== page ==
One of the best ways to improve a craft is to study and learn from the masters in the field. This week, we introduce you to three respected preaching teachers and invite you to join us in learning from them over the next few months.
There may be more than one way you and your community relate to one another depending on circumstances. It’s likely that sometimes you preach as an authoritative teacher, and sometimes you speak from your position as a fellow Chirstian. But then ask yourself: how does the way I talk about myself and my community in my sermon signal those relationships?
As a writing instructor, I’ve discovered that preachers struggle with the things all writers struggle with. Purpose and audience, clarity and specificity, development of ideas, organization and structure. Planning their writing process. Generating ideas. Re-visioning their drafts. Polishing their sentences. And out of my experience teaching writers, I’ve created a free guide for preachers to help you generate more ideas and write more effectively.
There is a temptation, I feel, during seasons like Lent, Holy Week, or Advent, to lose our own way of communicating God's truths, in favor of covering all of our theological bases. We sometimes wish to be right more than we wish to be ourselves in the pulpit. One can do both. But it all depends on the words we choose.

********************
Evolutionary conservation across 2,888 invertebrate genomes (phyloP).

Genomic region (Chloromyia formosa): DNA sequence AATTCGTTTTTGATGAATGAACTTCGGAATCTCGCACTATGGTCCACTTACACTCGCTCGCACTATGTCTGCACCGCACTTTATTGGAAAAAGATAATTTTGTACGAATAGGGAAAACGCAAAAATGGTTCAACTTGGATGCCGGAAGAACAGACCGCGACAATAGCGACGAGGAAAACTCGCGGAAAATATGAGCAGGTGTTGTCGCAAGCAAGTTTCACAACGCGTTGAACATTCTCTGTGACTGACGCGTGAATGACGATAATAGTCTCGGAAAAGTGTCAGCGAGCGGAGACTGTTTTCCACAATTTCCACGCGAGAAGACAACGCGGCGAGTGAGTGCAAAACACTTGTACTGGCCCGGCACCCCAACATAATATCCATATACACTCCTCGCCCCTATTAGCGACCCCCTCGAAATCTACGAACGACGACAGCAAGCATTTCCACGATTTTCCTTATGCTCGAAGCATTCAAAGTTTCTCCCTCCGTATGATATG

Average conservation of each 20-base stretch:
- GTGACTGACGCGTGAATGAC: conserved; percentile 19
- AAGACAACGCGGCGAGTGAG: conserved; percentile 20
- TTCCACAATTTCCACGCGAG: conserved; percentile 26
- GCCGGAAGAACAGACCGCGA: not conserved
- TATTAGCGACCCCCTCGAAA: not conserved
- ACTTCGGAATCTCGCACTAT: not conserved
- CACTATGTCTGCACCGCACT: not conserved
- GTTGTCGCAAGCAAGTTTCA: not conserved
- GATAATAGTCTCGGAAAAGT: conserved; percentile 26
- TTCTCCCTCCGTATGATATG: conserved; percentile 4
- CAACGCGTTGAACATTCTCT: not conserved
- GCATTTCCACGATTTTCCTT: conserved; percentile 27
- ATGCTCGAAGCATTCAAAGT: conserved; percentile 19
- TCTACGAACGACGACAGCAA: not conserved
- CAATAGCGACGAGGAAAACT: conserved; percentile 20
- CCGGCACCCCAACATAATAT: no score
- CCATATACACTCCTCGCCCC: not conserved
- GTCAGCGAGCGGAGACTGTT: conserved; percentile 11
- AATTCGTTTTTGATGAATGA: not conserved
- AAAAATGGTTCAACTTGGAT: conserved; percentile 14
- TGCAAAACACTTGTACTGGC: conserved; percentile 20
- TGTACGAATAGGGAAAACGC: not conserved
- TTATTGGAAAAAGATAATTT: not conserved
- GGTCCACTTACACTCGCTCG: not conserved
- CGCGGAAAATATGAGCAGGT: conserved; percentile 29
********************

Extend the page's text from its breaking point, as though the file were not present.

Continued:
Conversational preaching can mean many things for preachers. But, scholars of language have studied this topic and identified several necessary features that distinguish conversation from other kinds of speech. One obvious quality of conversation is that there is more than one participant. And while this may sound outlandish in a sermon, the the truth is, you already have more preaching partners than you realize.
Here’s the truth many clergy have shared with me: they are afraid to preach about issues of public concern. They know their sermons should in some way address things like racism, homophobia, climate change, sexism, economic issues, or hatred of foreigners, for example. But fear holds them back, keeps them quiet, and muzzles their prophetic voice. How can you preach when you are afraid?